You know how you hear a new word or one thought and then suddenly you hear it everywhere? Last Sunday I started thinking about the spider. I was walking to church, listening to NPR, not really paying attention but something planted a seed or maybe an egg or a germ of an idea. I thought of this photograph by my aunt Jan of a spider's web adorned by morning dew.
She told me that as the image emerged in the developing tray she almost jumped out of her skin when a spider appeared. Do you see it? Right in the middle. Jan was terrified of spiders although she appreciated their beautiful handiwork. I keep this in my studio and think of her.
The spider holds a vital position in our ecosystem as both predator and prey for a multitude of other animals. I'm grateful for every mosquito caught in a cobweb and so never got to bite me.
But today I'm thinking of the spider as muse.
Look at this sculpture by Louise Bourgeoise. This sculpture is titled Maman!
Scary? Like the alien invaders in the movie, War of the Worlds? But here's what one critic says,
"We find in this sculpture the metaphors of spinning, weaving, care and protection. The maternity theme is also present when we look under the abdomen: a kind of fenced pocket holds 26 marble eggs."
Louise Bourgeouise's mother, a weaver who repaired the tapestries in her husband's workshop, died when Louise was young and so this is a work of remembrance and great tenderness, protection and benevolence. She said, “The spider is an ode to my mother (…) because my mother was as smart, patient, clean and useful, reasonable, essential as a spider.”
Louise Bourgeoise's first spider was this pencil drawing from 1947.
And this elegant drypoint etching.
My friend, Valerie, was a wonderful mother who never missed a chance to teach her son, Ted, or open his eyes to the sublime in the everyday. He found a spider's web in their cellar door and so kept her as a pet, naming her, of course, Charlotte. Then the babysitter killed Charlotte.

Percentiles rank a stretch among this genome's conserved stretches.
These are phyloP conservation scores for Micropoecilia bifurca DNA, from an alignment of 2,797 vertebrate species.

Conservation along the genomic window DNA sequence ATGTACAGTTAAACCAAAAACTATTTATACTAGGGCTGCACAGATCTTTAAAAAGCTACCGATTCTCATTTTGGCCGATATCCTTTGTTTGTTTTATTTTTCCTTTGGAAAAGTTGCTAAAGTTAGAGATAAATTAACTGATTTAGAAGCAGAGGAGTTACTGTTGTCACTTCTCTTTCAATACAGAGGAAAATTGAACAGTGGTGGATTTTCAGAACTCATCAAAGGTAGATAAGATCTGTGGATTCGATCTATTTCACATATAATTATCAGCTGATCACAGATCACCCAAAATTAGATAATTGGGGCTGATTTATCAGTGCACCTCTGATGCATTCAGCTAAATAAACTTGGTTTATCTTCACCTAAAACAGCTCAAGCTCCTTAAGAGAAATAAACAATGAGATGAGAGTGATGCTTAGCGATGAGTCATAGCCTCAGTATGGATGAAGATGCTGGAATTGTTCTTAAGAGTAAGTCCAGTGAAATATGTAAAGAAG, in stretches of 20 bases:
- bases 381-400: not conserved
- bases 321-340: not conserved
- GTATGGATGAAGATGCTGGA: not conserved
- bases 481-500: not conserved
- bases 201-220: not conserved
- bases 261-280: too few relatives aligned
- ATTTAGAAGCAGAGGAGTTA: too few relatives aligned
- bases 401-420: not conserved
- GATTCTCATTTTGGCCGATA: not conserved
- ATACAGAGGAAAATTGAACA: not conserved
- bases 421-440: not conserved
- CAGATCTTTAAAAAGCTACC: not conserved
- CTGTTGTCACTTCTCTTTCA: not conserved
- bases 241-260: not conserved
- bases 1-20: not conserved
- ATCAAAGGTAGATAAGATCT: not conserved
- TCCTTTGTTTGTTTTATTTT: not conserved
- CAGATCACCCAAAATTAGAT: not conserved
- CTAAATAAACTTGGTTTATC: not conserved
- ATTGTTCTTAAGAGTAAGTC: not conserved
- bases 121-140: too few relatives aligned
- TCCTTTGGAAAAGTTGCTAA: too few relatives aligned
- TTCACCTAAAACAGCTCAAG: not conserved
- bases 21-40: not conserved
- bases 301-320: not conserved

That brings us to the great spider of literature, a writer in her own right, the heroic Charlotte.
Here she is in close-up, by Garth Williams, another master of line drawing.
This week's New Yorker features a piece about Argentina born artist, Tomas Saraceno, whose work comments on environmental justice and envisions a future free of fossil fuels. Particular Matters, his first major US exhibition at Hudson Yards, features a giant web that you can climb on.
It also has framed spider webs in glass frames.
Saraceno says, "I just put up the frame, invite the spider to come, it weaves the web and then moves out and the art work is ready... Who is the artist? I don't know anymore."
Then he says, "We can admire their work, and go from arachnophobia to arachnophilia!"
And now a word from Walt Whitman. A NOISELESS PATIENT SPIDER A noiseless patient spider, I mark'd where on a little promontory it stood isolated, Mark'd how to explore the vacant vast surrounding, It launch'd forth filament, filament, filament, out of itself, Ever unreeling them, ever tirelessly speeding them. And you O my soul where you stand Surrounded, detached, in measureless oceans of space Ceaselessly musing, venturing, throwing, seeking the spheres to connect them, Till the bridge you will need be form'd, till the ductile anchor hold Till the gossamer thread you fling catch somewhere, O my soul.
March 24, 2022